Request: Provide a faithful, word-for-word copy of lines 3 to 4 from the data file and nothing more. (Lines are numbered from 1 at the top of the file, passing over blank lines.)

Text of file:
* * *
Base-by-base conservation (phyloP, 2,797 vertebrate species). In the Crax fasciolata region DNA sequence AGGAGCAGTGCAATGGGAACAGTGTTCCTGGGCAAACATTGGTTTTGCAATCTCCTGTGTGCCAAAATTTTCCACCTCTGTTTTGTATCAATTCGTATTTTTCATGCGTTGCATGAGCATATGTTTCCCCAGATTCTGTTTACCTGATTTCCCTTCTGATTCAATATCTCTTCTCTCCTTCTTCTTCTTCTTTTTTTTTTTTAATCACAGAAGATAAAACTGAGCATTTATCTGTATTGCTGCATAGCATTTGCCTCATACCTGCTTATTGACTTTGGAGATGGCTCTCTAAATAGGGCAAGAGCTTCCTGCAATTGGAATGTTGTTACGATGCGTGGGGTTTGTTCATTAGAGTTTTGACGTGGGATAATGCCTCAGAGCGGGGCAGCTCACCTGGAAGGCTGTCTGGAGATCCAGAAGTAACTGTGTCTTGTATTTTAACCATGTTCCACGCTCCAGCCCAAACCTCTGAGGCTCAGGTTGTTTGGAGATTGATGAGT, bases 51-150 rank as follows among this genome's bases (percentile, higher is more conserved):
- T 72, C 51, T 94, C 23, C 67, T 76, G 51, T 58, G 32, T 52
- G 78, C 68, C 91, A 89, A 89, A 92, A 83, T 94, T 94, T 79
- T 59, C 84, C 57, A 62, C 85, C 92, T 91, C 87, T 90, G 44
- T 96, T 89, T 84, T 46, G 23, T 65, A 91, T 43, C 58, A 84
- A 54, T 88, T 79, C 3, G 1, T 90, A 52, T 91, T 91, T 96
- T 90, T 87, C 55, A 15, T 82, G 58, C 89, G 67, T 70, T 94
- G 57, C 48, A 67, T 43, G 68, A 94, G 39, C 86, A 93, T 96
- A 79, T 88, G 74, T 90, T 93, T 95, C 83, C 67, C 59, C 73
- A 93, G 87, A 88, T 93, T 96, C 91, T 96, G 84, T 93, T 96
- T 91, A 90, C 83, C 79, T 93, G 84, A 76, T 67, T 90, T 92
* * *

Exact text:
- G 78, C 68, C 91, A 89, A 89, A 92, A 83, T 94, T 94, T 79
- T 59, C 84, C 57, A 62, C 85, C 92, T 91, C 87, T 90, G 44